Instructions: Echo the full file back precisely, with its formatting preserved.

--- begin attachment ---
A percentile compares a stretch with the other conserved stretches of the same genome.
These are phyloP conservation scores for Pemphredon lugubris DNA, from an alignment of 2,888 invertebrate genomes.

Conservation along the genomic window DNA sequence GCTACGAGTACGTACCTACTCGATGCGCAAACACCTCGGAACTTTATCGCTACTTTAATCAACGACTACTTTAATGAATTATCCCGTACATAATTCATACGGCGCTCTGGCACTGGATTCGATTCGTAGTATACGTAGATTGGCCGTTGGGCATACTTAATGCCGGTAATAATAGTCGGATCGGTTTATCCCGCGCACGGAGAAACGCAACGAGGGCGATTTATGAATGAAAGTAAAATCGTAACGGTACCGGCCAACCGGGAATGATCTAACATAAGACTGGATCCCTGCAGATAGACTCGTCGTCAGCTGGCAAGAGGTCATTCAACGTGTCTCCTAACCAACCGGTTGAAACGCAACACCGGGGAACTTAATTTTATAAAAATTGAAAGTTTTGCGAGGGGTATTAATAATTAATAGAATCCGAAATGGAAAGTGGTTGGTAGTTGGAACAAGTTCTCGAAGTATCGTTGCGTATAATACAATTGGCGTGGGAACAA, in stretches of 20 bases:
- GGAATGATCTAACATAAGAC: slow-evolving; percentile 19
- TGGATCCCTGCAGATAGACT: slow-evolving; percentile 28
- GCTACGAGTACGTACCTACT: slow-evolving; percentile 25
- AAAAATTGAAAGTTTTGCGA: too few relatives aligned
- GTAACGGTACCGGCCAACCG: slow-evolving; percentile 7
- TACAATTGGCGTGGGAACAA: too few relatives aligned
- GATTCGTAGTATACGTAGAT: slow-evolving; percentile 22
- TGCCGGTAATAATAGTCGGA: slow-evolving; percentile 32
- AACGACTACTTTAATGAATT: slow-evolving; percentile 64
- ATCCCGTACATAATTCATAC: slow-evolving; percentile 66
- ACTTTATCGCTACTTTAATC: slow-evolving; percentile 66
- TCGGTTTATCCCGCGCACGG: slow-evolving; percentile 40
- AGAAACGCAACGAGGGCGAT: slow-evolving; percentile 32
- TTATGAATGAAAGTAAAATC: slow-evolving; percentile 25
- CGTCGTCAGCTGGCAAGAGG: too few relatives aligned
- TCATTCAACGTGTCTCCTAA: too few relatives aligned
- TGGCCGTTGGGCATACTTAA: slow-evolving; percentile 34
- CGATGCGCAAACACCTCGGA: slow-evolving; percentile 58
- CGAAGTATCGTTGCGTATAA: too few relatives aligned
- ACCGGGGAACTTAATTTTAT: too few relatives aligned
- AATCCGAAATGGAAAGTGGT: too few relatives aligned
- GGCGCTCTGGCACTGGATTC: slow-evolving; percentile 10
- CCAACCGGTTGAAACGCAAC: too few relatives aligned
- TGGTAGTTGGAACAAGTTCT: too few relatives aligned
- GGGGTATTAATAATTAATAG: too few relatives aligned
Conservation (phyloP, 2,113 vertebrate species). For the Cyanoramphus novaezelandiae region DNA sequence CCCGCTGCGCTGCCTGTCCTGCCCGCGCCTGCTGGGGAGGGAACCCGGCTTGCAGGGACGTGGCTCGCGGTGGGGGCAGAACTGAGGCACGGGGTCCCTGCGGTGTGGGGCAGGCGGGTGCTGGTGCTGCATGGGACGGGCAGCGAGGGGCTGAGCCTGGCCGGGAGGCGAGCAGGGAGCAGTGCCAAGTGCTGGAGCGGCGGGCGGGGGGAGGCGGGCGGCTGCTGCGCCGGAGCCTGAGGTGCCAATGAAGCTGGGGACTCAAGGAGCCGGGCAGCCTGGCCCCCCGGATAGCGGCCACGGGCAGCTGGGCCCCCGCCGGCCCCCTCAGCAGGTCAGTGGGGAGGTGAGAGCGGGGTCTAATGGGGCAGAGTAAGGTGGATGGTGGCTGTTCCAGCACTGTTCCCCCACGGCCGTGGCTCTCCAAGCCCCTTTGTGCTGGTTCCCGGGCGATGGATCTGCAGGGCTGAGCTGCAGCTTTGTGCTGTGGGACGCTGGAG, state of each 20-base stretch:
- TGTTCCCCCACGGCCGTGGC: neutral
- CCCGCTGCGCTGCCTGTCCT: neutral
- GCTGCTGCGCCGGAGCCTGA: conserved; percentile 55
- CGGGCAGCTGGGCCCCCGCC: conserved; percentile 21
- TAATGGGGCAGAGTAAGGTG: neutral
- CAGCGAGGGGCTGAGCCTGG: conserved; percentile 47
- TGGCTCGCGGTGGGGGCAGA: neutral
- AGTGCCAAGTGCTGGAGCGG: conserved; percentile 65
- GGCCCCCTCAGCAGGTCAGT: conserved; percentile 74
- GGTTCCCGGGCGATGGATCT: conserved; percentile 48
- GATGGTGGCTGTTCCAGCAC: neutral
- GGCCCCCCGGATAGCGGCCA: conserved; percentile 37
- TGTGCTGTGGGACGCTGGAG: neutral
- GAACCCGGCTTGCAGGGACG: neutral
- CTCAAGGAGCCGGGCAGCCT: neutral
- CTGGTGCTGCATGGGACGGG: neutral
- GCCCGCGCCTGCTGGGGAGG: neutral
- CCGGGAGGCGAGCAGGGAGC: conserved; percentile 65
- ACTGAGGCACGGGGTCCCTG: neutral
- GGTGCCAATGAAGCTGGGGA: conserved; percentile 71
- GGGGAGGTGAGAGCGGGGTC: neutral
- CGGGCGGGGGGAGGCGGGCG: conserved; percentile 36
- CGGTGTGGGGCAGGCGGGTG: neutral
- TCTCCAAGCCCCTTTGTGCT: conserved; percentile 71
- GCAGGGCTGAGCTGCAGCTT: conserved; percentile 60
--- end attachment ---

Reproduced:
A percentile compares a stretch with the other conserved stretches of the same genome.
These are phyloP conservation scores for Pemphredon lugubris DNA, from an alignment of 2,888 invertebrate genomes.

Conservation along the genomic window DNA sequence GCTACGAGTACGTACCTACTCGATGCGCAAACACCTCGGAACTTTATCGCTACTTTAATCAACGACTACTTTAATGAATTATCCCGTACATAATTCATACGGCGCTCTGGCACTGGATTCGATTCGTAGTATACGTAGATTGGCCGTTGGGCATACTTAATGCCGGTAATAATAGTCGGATCGGTTTATCCCGCGCACGGAGAAACGCAACGAGGGCGATTTATGAATGAAAGTAAAATCGTAACGGTACCGGCCAACCGGGAATGATCTAACATAAGACTGGATCCCTGCAGATAGACTCGTCGTCAGCTGGCAAGAGGTCATTCAACGTGTCTCCTAACCAACCGGTTGAAACGCAACACCGGGGAACTTAATTTTATAAAAATTGAAAGTTTTGCGAGGGGTATTAATAATTAATAGAATCCGAAATGGAAAGTGGTTGGTAGTTGGAACAAGTTCTCGAAGTATCGTTGCGTATAATACAATTGGCGTGGGAACAA, in stretches of 20 bases:
- GGAATGATCTAACATAAGAC: slow-evolving; percentile 19
- TGGATCCCTGCAGATAGACT: slow-evolving; percentile 28
- GCTACGAGTACGTACCTACT: slow-evolving; percentile 25
- AAAAATTGAAAGTTTTGCGA: too few relatives aligned
- GTAACGGTACCGGCCAACCG: slow-evolving; percentile 7
- TACAATTGGCGTGGGAACAA: too few relatives aligned
- GATTCGTAGTATACGTAGAT: slow-evolving; percentile 22
- TGCCGGTAATAATAGTCGGA: slow-evolving; percentile 32
- AACGACTACTTTAATGAATT: slow-evolving; percentile 64
- ATCCCGTACATAATTCATAC: slow-evolving; percentile 66
- ACTTTATCGCTACTTTAATC: slow-evolving; percentile 66
- TCGGTTTATCCCGCGCACGG: slow-evolving; percentile 40
- AGAAACGCAACGAGGGCGAT: slow-evolving; percentile 32
- TTATGAATGAAAGTAAAATC: slow-evolving; percentile 25
- CGTCGTCAGCTGGCAAGAGG: too few relatives aligned
- TCATTCAACGTGTCTCCTAA: too few relatives aligned
- TGGCCGTTGGGCATACTTAA: slow-evolving; percentile 34
- CGATGCGCAAACACCTCGGA: slow-evolving; percentile 58
- CGAAGTATCGTTGCGTATAA: too few relatives aligned
- ACCGGGGAACTTAATTTTAT: too few relatives aligned
- AATCCGAAATGGAAAGTGGT: too few relatives aligned
- GGCGCTCTGGCACTGGATTC: slow-evolving; percentile 10
- CCAACCGGTTGAAACGCAAC: too few relatives aligned
- TGGTAGTTGGAACAAGTTCT: too few relatives aligned
- GGGGTATTAATAATTAATAG: too few relatives aligned
Conservation (phyloP, 2,113 vertebrate species). For the Cyanoramphus novaezelandiae region DNA sequence CCCGCTGCGCTGCCTGTCCTGCCCGCGCCTGCTGGGGAGGGAACCCGGCTTGCAGGGACGTGGCTCGCGGTGGGGGCAGAACTGAGGCACGGGGTCCCTGCGGTGTGGGGCAGGCGGGTGCTGGTGCTGCATGGGACGGGCAGCGAGGGGCTGAGCCTGGCCGGGAGGCGAGCAGGGAGCAGTGCCAAGTGCTGGAGCGGCGGGCGGGGGGAGGCGGGCGGCTGCTGCGCCGGAGCCTGAGGTGCCAATGAAGCTGGGGACTCAAGGAGCCGGGCAGCCTGGCCCCCCGGATAGCGGCCACGGGCAGCTGGGCCCCCGCCGGCCCCCTCAGCAGGTCAGTGGGGAGGTGAGAGCGGGGTCTAATGGGGCAGAGTAAGGTGGATGGTGGCTGTTCCAGCACTGTTCCCCCACGGCCGTGGCTCTCCAAGCCCCTTTGTGCTGGTTCCCGGGCGATGGATCTGCAGGGCTGAGCTGCAGCTTTGTGCTGTGGGACGCTGGAG, state of each 20-base stretch:
- TGTTCCCCCACGGCCGTGGC: neutral
- CCCGCTGCGCTGCCTGTCCT: neutral
- GCTGCTGCGCCGGAGCCTGA: conserved; percentile 55
- CGGGCAGCTGGGCCCCCGCC: conserved; percentile 21
- TAATGGGGCAGAGTAAGGTG: neutral
- CAGCGAGGGGCTGAGCCTGG: conserved; percentile 47
- TGGCTCGCGGTGGGGGCAGA: neutral
- AGTGCCAAGTGCTGGAGCGG: conserved; percentile 65
- GGCCCCCTCAGCAGGTCAGT: conserved; percentile 74
- GGTTCCCGGGCGATGGATCT: conserved; percentile 48
- GATGGTGGCTGTTCCAGCAC: neutral
- GGCCCCCCGGATAGCGGCCA: conserved; percentile 37
- TGTGCTGTGGGACGCTGGAG: neutral
- GAACCCGGCTTGCAGGGACG: neutral
- CTCAAGGAGCCGGGCAGCCT: neutral
- CTGGTGCTGCATGGGACGGG: neutral
- GCCCGCGCCTGCTGGGGAGG: neutral
- CCGGGAGGCGAGCAGGGAGC: conserved; percentile 65
- ACTGAGGCACGGGGTCCCTG: neutral
- GGTGCCAATGAAGCTGGGGA: conserved; percentile 71
- GGGGAGGTGAGAGCGGGGTC: neutral
- CGGGCGGGGGGAGGCGGGCG: conserved; percentile 36
- CGGTGTGGGGCAGGCGGGTG: neutral
- TCTCCAAGCCCCTTTGTGCT: conserved; percentile 71
- GCAGGGCTGAGCTGCAGCTT: conserved; percentile 60